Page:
Fianna Fáil chiefs face pressure to field candidate for presidency
President Michael D Higgins is seen as a ‘champion of the left’, says Kerry Senator
President Michael D Higgins at Áras an Uachtaráin: Mr Higgins has said he will make a decision on his future in the next year. Photograph: Frank Miller
Fianna Fáil’s leadership is facing internal pressure to field its own candidate in next year’s presidential election. A number of parliamentary party members, led by Kerry Senator Ned O’Sullivan, will be calling at the party’s annual “think-in” next month for a Fianna Fáil candidate to contest next year’s election.
Mr O’Sullivan has argued that President Michael D Higgins said in 2011 he intended to serve only one term. He also said Mr Higgins was seen as a “champion of the left” and he believed citizens who did not share that view should be given an opportunity to vote for a candidate who offered an alternative perspective.
Party leader Micheál Martin and senior colleagues have not publicly expressed an opinion on whether they would support Mr Higgins’ serving a second seven-year term. The 76-year old’s first term comes to an end in November 2018.
Senior Fianna Fáil sources have said an uncontested second-term for a popular President might be the preferential outcome, given that there are two other costly elections (a general election and the European elections) on the horizon over the next two years.
Mr O’Sullivan told The Irish Times that he would fiercely oppose an uncontested “canonisation” for Mr Higgins, which he added would test Irish society’s democratic values. He asserted that the president was elected on the basis that he would not seek a second seven-year term and people believed him.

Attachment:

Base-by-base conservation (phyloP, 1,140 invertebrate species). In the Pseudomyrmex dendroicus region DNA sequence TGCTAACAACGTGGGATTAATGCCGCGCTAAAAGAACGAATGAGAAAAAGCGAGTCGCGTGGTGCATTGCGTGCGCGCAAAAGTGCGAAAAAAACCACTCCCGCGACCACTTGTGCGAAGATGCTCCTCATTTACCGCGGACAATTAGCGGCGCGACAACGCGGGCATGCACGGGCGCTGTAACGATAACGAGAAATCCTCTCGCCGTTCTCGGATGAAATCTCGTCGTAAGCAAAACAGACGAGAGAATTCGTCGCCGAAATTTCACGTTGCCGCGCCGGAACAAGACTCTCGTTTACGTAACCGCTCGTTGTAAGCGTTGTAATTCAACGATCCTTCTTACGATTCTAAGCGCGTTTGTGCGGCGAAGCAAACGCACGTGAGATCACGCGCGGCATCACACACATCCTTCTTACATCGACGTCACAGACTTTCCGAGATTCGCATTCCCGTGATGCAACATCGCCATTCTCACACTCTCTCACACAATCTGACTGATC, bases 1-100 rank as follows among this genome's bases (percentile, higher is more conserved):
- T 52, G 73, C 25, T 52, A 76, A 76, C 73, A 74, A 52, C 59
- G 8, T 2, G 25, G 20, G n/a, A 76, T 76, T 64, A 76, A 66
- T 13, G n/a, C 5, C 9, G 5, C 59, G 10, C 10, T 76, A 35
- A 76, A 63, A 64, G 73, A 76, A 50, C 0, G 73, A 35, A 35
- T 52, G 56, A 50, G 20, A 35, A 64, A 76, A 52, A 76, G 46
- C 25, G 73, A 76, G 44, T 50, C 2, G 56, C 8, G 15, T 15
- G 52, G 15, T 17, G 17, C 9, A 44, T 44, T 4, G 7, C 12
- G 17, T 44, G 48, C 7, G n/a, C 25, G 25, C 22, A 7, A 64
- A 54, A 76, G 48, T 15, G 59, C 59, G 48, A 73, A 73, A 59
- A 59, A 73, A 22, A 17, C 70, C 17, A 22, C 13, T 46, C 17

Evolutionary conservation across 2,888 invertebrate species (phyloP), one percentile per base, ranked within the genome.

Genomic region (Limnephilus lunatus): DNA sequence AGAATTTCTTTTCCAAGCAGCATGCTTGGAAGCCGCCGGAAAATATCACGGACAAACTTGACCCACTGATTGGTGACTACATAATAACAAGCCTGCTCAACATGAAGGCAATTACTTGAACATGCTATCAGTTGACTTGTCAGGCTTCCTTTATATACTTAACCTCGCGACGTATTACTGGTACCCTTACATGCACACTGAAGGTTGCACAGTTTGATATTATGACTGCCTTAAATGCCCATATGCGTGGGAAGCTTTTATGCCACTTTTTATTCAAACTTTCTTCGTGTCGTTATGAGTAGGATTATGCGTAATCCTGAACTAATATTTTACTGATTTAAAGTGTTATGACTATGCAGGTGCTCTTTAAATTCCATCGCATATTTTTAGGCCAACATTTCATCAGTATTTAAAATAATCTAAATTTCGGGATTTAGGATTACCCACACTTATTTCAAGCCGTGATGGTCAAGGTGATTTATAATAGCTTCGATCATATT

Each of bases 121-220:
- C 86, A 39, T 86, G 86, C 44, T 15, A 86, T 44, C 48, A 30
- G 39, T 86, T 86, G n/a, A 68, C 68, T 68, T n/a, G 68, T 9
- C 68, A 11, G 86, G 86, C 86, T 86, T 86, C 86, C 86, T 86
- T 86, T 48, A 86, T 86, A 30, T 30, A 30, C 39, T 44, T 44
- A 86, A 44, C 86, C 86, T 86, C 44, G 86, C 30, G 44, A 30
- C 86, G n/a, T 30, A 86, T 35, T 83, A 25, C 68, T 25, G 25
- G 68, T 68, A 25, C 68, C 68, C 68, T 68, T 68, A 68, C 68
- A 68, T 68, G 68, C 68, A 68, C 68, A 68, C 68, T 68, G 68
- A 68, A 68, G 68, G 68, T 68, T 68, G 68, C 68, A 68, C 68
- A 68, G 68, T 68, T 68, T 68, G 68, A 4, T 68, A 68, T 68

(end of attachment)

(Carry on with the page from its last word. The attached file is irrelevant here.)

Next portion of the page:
In a subtle change of position, the President’s public position no longer relates to a single term. Rather, he has said he will make a decision on his future in the next year.
Responding to a query, Mr Higgins’ spokesman said: “Article 12.4.4. of the Constitution outlines the procedure available to incumbent or former presidents. The President has not yet taken a decision on this exercise of his discretion on this matter.”
Mr O’Sullivan said: “I would like to see a candidate that Fianna Fáil and other mainstream parties could endorse and I have spoken to many parliamentary party colleagues who have agreed with me.”
He said he would raise the matter the party’s annual parliamentary party “think-in”, which is being held in Longford, and garner support for a Fianna Fáil candidate.
“The left have had serious successes in recent events. Let’s test how fundamental their support is. I would welcome an early announcement from President Higgins, who has always championed honesty and transparency.”
Several other national politicians and groups have called for a contested presidential election. They include Independent Alliance Minister of State Finian McGrath and the Independent Senator Gerard Craughwell.
Labour has formally endorsed a second-term for Mr Higgins, who was the party’s candidate in 2011. Taoiseach Leo Varadkar has made public comments supporting a second term for Mr Higgins.